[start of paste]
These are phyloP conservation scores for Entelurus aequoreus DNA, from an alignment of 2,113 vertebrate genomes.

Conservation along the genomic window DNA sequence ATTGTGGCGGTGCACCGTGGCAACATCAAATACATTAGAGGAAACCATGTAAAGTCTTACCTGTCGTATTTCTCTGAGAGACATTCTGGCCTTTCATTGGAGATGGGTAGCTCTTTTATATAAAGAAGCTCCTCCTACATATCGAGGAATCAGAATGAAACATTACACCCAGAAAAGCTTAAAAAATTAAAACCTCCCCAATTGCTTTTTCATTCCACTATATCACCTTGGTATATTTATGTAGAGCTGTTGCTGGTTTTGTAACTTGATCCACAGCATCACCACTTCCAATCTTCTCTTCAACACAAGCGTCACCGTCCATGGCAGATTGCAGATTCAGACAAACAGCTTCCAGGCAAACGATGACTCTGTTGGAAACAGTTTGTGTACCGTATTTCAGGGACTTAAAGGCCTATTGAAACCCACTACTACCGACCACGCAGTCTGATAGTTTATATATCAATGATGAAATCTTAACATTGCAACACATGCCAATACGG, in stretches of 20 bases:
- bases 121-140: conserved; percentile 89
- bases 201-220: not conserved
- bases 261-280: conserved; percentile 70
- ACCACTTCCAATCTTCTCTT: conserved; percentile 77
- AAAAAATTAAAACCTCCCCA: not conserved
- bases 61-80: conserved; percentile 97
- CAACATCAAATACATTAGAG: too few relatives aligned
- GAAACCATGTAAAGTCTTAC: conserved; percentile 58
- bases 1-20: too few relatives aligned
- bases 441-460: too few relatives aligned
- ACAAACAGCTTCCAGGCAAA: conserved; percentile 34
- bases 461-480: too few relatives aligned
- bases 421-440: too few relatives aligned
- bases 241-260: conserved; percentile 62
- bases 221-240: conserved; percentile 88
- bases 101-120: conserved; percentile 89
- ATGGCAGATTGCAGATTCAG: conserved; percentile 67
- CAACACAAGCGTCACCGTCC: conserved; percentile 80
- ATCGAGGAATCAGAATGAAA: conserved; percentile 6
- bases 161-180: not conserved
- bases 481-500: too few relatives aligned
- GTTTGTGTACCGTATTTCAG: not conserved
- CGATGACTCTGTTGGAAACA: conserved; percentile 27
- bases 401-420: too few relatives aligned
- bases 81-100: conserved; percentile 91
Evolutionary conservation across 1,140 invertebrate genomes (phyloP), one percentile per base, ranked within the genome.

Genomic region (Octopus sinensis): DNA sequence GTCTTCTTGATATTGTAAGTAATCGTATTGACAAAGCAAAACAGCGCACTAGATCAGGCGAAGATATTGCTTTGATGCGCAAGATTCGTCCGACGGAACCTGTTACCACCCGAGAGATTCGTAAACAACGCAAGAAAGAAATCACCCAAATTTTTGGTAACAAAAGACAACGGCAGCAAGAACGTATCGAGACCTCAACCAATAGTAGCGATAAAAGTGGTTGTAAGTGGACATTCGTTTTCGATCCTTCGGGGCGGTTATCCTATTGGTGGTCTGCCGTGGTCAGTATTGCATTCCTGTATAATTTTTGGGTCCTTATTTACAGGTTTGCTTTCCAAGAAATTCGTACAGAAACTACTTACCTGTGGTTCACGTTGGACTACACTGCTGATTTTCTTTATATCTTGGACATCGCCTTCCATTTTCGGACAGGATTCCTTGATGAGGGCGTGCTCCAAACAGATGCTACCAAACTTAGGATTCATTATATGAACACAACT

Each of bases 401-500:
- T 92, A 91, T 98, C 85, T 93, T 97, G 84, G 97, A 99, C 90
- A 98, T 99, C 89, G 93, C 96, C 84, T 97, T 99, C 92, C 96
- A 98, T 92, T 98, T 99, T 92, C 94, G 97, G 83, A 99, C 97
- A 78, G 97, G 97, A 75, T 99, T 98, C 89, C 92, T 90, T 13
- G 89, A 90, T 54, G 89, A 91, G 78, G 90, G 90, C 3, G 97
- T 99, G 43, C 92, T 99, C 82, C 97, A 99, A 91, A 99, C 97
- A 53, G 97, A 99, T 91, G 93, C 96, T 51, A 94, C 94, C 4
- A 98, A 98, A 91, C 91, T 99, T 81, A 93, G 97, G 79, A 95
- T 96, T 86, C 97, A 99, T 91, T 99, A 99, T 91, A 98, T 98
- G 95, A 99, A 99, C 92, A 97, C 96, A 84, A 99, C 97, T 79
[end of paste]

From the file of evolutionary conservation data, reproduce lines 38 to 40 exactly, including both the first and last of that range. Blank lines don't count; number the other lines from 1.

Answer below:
- A 98, A 98, A 91, C 91, T 99, T 81, A 93, G 97, G 79, A 95
- T 96, T 86, C 97, A 99, T 91, T 99, A 99, T 91, A 98, T 98
- G 95, A 99, A 99, C 92, A 97, C 96, A 84, A 99, C 97, T 79